The other day I notcied the idle on my 1989 745GL (B230F, LH 2.4) surges after about 5-10 seconds. This only happens when the car is warm and I can only detect it in P or N, but that doesn't mean anything I think. So far I have done the following to try to elminate possible problems:
1) Check the ECU for fault codes -- none
2) Run through the LH self diagnostic mode -- all seems OK.
3) Inspect various vaccum hoses to see if they are cracked, loose etc.
4) When pulling the main hose to the IAC motor and plugging it the engine
speed goes down to a base idle level that I think is plain too high ~700.
I have not yet checked the MAF voltage. I don't know what voltage it should output at idle, though given that when I yank the MAF connector the car clearly goes into limp-home mode I'm not directly suspecting the MAF.
My understanding is that this car does not (unlike some other FI systems out there) have a secondary idle bypass valve.
I have not checked O2 voltage yet. I guess it could be stuck low and thus telling the ECU to dump more fuel in. Hmm, in fact, as I'm writing this I relaize that if the O2 is the problem that could account for the fact that the problem doesn't show up until the car is warm.
Any good thoughts anyone?
In reference to Claes' idling problem, Glen writes:
If the Throttle Switch was set wrong or not giving a good "Throttle Closed" signal it would soon set a code. Plus as Claes states he ran it through the LH self diagnostic mode. One step of this test checks the output signals given from the Throttle Switch a missing signal would have show up then.
I agree with the theory, but inaccuracies in the throttle plate clearance may be exacerbated by poor microswitch adjustments. I have found that a poorly adjusted micro-switch does not always trigger a fualt code.
And last, NO 700 rpm is not too high for a base idle speed. In fact it's perfect, you set it any lower and you'll get the ol' start and die syndrome, especially now with the cold weather coming on. If you lower it to 650 I guarantee you it will start and die first thing in the morning. I wish I had a dollar for every base idle I set up to 700 to get rid of Ol' start-n-die.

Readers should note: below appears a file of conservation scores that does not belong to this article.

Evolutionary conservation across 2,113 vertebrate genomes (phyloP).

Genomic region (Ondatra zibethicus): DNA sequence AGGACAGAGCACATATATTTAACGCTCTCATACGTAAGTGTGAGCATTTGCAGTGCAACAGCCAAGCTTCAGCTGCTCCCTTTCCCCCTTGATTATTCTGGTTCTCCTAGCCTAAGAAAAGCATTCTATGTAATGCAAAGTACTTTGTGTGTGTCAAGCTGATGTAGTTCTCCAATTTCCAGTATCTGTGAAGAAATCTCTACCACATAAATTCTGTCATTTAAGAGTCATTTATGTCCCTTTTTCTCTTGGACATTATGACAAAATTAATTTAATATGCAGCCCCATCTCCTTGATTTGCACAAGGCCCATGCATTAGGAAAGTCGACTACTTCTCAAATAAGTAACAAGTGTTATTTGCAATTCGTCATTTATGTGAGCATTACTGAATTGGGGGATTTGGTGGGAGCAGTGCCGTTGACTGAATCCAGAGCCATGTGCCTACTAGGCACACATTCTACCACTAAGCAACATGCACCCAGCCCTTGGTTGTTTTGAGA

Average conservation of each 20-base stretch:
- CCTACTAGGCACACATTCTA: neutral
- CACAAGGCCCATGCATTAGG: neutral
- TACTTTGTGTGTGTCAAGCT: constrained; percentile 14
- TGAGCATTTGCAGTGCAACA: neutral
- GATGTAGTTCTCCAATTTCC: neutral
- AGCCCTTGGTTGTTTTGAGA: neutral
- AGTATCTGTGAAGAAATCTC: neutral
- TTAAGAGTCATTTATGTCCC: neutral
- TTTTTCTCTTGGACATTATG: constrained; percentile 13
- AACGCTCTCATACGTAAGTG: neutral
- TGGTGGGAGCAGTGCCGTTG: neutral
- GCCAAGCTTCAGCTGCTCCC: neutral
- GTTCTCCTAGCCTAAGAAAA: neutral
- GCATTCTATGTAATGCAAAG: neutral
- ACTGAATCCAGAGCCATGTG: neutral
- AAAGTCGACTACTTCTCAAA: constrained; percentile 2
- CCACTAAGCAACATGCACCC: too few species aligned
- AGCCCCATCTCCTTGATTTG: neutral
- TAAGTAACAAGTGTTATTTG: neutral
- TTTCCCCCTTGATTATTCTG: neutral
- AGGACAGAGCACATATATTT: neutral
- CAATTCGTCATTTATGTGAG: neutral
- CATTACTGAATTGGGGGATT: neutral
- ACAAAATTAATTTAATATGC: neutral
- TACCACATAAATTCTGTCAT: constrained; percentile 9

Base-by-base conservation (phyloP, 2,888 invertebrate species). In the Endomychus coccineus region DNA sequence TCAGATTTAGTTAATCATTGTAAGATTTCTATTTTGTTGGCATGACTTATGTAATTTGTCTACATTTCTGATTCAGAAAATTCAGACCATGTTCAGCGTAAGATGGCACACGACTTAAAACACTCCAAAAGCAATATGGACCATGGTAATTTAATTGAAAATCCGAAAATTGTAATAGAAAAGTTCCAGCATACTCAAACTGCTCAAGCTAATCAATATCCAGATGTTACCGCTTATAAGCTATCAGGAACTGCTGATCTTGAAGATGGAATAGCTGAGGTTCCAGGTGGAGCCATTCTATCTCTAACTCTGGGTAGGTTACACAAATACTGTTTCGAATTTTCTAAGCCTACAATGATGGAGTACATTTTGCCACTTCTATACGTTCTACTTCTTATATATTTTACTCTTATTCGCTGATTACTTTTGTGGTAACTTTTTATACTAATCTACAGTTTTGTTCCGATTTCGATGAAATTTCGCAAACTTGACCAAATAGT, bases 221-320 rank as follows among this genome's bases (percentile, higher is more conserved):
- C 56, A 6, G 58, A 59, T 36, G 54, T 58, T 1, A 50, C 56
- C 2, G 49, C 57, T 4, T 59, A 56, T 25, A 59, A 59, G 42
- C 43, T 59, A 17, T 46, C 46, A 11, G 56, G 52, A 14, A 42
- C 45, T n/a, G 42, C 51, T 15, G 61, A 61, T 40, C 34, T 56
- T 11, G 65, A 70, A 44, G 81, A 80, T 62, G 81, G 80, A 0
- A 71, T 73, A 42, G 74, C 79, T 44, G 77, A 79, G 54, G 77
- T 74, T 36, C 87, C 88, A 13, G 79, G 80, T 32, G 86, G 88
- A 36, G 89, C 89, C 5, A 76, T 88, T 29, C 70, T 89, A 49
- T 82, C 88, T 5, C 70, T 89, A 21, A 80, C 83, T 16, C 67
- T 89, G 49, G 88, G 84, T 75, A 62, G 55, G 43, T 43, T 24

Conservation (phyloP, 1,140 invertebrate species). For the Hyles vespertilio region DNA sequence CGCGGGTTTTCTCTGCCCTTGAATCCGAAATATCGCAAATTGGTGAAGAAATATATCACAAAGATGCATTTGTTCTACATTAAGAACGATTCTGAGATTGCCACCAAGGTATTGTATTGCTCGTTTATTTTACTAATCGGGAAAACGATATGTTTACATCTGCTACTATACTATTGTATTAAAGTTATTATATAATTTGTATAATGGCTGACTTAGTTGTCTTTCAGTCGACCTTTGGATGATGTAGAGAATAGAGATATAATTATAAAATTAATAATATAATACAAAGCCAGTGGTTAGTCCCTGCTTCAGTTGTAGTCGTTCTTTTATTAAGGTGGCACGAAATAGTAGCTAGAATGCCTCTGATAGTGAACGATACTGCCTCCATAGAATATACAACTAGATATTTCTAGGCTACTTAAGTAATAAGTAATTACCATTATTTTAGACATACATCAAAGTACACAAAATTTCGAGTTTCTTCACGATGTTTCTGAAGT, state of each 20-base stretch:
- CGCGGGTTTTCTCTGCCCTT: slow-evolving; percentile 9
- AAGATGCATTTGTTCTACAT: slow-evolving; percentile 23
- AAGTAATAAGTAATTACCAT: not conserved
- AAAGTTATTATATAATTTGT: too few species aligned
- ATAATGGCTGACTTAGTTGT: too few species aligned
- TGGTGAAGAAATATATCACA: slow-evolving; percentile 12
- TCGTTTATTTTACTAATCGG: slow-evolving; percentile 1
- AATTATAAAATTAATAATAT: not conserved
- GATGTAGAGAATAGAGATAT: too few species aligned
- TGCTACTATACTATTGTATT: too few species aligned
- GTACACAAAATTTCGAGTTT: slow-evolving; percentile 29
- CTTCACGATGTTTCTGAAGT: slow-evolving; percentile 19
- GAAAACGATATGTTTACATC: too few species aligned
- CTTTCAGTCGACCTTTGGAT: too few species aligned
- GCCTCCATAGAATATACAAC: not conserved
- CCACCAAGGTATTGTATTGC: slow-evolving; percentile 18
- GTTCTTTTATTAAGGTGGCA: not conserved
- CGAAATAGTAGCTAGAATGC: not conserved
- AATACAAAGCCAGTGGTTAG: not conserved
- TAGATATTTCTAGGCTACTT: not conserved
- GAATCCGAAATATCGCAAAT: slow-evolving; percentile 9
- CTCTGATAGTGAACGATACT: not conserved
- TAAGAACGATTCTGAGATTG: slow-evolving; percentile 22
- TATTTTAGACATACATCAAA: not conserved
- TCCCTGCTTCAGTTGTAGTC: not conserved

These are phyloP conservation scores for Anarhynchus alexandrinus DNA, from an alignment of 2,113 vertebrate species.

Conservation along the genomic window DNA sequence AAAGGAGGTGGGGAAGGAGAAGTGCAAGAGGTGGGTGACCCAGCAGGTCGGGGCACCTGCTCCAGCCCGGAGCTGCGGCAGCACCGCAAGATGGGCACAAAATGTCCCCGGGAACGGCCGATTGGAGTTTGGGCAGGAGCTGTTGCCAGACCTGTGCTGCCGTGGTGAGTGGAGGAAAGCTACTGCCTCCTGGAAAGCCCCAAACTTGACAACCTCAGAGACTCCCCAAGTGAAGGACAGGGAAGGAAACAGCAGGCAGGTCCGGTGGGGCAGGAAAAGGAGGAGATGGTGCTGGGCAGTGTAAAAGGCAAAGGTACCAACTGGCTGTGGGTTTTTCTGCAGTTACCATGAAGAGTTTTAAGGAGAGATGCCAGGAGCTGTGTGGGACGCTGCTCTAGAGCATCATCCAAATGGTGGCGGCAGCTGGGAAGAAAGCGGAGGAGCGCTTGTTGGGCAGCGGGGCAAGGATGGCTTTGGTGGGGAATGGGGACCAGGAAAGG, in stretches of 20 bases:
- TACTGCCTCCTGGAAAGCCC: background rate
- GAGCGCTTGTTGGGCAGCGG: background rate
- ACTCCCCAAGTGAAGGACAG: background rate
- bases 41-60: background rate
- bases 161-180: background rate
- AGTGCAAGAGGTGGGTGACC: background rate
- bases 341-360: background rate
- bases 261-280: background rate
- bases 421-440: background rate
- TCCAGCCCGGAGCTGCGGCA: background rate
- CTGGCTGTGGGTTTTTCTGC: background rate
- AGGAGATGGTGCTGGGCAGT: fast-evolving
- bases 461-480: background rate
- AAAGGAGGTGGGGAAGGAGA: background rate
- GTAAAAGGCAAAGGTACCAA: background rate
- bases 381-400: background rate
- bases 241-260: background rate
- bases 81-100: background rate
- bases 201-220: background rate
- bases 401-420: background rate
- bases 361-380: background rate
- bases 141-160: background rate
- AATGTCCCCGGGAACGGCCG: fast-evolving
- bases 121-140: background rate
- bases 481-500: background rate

You will note that I said that the engine should stumble or die with the IAC hose pinched off and that a response idle of 700rpm (not base idle) is too high. That being said, Volvo TP 32394/1 section WA2 states that the throttle body should be set up to allow a base idle of 480-520 rpm. My car has been set to the spec. At -40F (way up here in snowy Canada) my Brick fires up cleanly at 520 rpm, does not stumble or hesitate and has never stalled on start up. I go with the spec.
Now, with automatic transmissions, setting base idle is even more important. One does not want to go too high on idle because in "Drive" this puts load on the torque converter when stopped for a light. This may not amount to much, but I am a minimalist when it comes to loading up mechanical parts!!
I say there's nothing wrong except maybe a dirty throttle plate. Take the intake hose off the throttle body and take a look, if it's dirty spray some cleaner on a rag and wipe it clean so you don't kill the O2 sensor with the spray cleaner.
Good point. I agree. Sometimes its even easier to do a complete job just by removing the thing altogether.
SAE J-1930 implementation they are known as ECM's (Engine Control Module) and not ECU's (Engine Control Unit).
Good point, Glen. Sometimes I have to refer to that Volvo tech tip which says that the AMM is now a MAF, and vacuum is now MAP. And I thought I had troubles switching to metric...... :-)
Thanks for the comeback Glen. It's so nice to talk about these kind of issues and not have to get into the Type "C" or "Sierra" discussions. Makes my noggin work a little harder!
The Gothenburg Bible
34 Ullswater Dr
Nepean, Ontario, CAN
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Some time ago I posted a question regarding replacement of the distributor seals on a B230F. My engine had developed a small oil leak around the distr. A few people wrote me that they were also interested in finding out how to perform this repair, so for those and anyone else interested, here goes:
First, my thanks go out to Glenn Thompson for giving me some very useful pointers and telling me that it really isn't a very difficult procedure. And indeed, I can now confirm that even for an amatuer like myself, it isn't. I performed the surgery last night. It took me about an hour. AND, now my engine doesn't leak oil from the distributor any longer!
Some good pointers (some of which are Glenn's):
Make sure to mark the position of the distrbutor. That way there's no need to check the timing afterwards.
There is enough space behind the cylinder head once the cap and rotor are off. I found that the use of a dentist's mirror offers the amateaur an excellent view of where the THREE screws that hold the cap in place are located. A short 8mm box end wrench worked great to undo them.
A 10 mm wrench is all that was needed for the TWO bolts that hold the distributor to the cylinder head.
When reassemblying, coat the smaller of the two o-rings with a little grease. For the non-purist, a small amount of silicone on the bigger o-ring will ensure even less chance of a leak in the future.
The two o-rings ran me just over $1 at the dealer.
This was on a B230F. On these engines the distributor has no other electrical connections than the 5 H/T leads to the cap. On B230FT engines the distributor also has a hall effect switch in it (a cam postion sensor), so that adds a couple of wires, but shouldn't really affect the procedure in any dramatic way.
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